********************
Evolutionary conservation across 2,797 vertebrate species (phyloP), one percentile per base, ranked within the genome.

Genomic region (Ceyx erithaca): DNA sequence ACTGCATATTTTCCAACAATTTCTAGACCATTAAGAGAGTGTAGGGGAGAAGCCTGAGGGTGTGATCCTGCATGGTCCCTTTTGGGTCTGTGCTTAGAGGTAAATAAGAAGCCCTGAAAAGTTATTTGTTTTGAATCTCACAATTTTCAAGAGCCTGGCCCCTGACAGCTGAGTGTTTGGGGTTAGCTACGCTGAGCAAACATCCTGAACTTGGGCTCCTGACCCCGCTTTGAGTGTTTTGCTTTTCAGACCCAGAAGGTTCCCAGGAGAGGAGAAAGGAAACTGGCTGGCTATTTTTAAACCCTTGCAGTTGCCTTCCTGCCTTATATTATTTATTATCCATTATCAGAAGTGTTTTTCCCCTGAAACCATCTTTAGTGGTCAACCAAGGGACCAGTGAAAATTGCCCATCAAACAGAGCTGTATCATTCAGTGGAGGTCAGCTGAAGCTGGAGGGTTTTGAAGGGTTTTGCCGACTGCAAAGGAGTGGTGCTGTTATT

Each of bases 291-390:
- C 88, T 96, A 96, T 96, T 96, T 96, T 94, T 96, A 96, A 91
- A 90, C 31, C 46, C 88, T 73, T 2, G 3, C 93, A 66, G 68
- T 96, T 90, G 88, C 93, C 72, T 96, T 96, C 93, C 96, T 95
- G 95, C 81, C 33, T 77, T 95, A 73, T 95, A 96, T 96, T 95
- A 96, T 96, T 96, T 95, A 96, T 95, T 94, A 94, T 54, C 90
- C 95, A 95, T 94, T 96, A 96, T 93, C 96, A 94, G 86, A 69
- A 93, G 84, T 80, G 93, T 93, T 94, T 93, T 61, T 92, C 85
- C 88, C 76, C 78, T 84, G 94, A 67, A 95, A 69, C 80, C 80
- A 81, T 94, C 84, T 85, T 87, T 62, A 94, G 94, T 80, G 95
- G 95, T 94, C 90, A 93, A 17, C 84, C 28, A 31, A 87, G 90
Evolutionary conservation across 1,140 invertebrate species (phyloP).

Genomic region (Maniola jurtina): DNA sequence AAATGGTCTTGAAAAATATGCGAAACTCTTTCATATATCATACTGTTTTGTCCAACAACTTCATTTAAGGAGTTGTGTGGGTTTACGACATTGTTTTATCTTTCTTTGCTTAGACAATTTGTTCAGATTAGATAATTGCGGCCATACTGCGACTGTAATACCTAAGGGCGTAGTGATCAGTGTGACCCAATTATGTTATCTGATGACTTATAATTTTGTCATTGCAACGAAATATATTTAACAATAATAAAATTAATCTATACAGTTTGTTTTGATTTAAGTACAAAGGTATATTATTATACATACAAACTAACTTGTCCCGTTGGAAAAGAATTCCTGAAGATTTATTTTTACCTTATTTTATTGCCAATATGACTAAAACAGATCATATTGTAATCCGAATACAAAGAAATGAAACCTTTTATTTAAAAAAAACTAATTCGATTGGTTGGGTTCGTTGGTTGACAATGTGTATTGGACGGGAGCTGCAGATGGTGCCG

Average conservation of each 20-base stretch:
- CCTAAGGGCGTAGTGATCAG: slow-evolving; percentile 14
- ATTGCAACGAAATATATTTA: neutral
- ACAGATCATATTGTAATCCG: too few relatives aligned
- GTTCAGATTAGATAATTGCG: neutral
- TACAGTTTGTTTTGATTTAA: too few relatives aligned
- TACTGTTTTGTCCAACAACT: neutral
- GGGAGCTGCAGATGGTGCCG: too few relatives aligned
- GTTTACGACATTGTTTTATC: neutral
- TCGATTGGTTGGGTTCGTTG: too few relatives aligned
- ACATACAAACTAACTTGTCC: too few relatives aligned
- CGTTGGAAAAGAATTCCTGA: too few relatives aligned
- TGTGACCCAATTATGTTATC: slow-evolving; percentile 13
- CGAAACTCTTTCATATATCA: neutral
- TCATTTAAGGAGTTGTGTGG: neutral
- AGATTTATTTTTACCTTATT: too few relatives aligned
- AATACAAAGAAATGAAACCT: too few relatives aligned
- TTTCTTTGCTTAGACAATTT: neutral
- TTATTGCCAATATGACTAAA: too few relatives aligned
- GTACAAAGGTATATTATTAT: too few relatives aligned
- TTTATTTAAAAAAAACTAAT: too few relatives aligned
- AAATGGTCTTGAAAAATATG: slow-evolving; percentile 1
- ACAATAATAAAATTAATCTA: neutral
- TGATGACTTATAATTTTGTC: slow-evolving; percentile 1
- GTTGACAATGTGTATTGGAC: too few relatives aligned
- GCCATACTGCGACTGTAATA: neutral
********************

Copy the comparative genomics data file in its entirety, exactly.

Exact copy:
Evolutionary conservation across 2,797 vertebrate species (phyloP), one percentile per base, ranked within the genome.

Genomic region (Ceyx erithaca): DNA sequence ACTGCATATTTTCCAACAATTTCTAGACCATTAAGAGAGTGTAGGGGAGAAGCCTGAGGGTGTGATCCTGCATGGTCCCTTTTGGGTCTGTGCTTAGAGGTAAATAAGAAGCCCTGAAAAGTTATTTGTTTTGAATCTCACAATTTTCAAGAGCCTGGCCCCTGACAGCTGAGTGTTTGGGGTTAGCTACGCTGAGCAAACATCCTGAACTTGGGCTCCTGACCCCGCTTTGAGTGTTTTGCTTTTCAGACCCAGAAGGTTCCCAGGAGAGGAGAAAGGAAACTGGCTGGCTATTTTTAAACCCTTGCAGTTGCCTTCCTGCCTTATATTATTTATTATCCATTATCAGAAGTGTTTTTCCCCTGAAACCATCTTTAGTGGTCAACCAAGGGACCAGTGAAAATTGCCCATCAAACAGAGCTGTATCATTCAGTGGAGGTCAGCTGAAGCTGGAGGGTTTTGAAGGGTTTTGCCGACTGCAAAGGAGTGGTGCTGTTATT

Each of bases 291-390:
- C 88, T 96, A 96, T 96, T 96, T 96, T 94, T 96, A 96, A 91
- A 90, C 31, C 46, C 88, T 73, T 2, G 3, C 93, A 66, G 68
- T 96, T 90, G 88, C 93, C 72, T 96, T 96, C 93, C 96, T 95
- G 95, C 81, C 33, T 77, T 95, A 73, T 95, A 96, T 96, T 95
- A 96, T 96, T 96, T 95, A 96, T 95, T 94, A 94, T 54, C 90
- C 95, A 95, T 94, T 96, A 96, T 93, C 96, A 94, G 86, A 69
- A 93, G 84, T 80, G 93, T 93, T 94, T 93, T 61, T 92, C 85
- C 88, C 76, C 78, T 84, G 94, A 67, A 95, A 69, C 80, C 80
- A 81, T 94, C 84, T 85, T 87, T 62, A 94, G 94, T 80, G 95
- G 95, T 94, C 90, A 93, A 17, C 84, C 28, A 31, A 87, G 90
Evolutionary conservation across 1,140 invertebrate species (phyloP).

Genomic region (Maniola jurtina): DNA sequence AAATGGTCTTGAAAAATATGCGAAACTCTTTCATATATCATACTGTTTTGTCCAACAACTTCATTTAAGGAGTTGTGTGGGTTTACGACATTGTTTTATCTTTCTTTGCTTAGACAATTTGTTCAGATTAGATAATTGCGGCCATACTGCGACTGTAATACCTAAGGGCGTAGTGATCAGTGTGACCCAATTATGTTATCTGATGACTTATAATTTTGTCATTGCAACGAAATATATTTAACAATAATAAAATTAATCTATACAGTTTGTTTTGATTTAAGTACAAAGGTATATTATTATACATACAAACTAACTTGTCCCGTTGGAAAAGAATTCCTGAAGATTTATTTTTACCTTATTTTATTGCCAATATGACTAAAACAGATCATATTGTAATCCGAATACAAAGAAATGAAACCTTTTATTTAAAAAAAACTAATTCGATTGGTTGGGTTCGTTGGTTGACAATGTGTATTGGACGGGAGCTGCAGATGGTGCCG

Average conservation of each 20-base stretch:
- CCTAAGGGCGTAGTGATCAG: slow-evolving; percentile 14
- ATTGCAACGAAATATATTTA: neutral
- ACAGATCATATTGTAATCCG: too few relatives aligned
- GTTCAGATTAGATAATTGCG: neutral
- TACAGTTTGTTTTGATTTAA: too few relatives aligned
- TACTGTTTTGTCCAACAACT: neutral
- GGGAGCTGCAGATGGTGCCG: too few relatives aligned
- GTTTACGACATTGTTTTATC: neutral
- TCGATTGGTTGGGTTCGTTG: too few relatives aligned
- ACATACAAACTAACTTGTCC: too few relatives aligned
- CGTTGGAAAAGAATTCCTGA: too few relatives aligned
- TGTGACCCAATTATGTTATC: slow-evolving; percentile 13
- CGAAACTCTTTCATATATCA: neutral
- TCATTTAAGGAGTTGTGTGG: neutral
- AGATTTATTTTTACCTTATT: too few relatives aligned
- AATACAAAGAAATGAAACCT: too few relatives aligned
- TTTCTTTGCTTAGACAATTT: neutral
- TTATTGCCAATATGACTAAA: too few relatives aligned
- GTACAAAGGTATATTATTAT: too few relatives aligned
- TTTATTTAAAAAAAACTAAT: too few relatives aligned
- AAATGGTCTTGAAAAATATG: slow-evolving; percentile 1
- ACAATAATAAAATTAATCTA: neutral
- TGATGACTTATAATTTTGTC: slow-evolving; percentile 1
- GTTGACAATGTGTATTGGAC: too few relatives aligned
- GCCATACTGCGACTGTAATA: neutral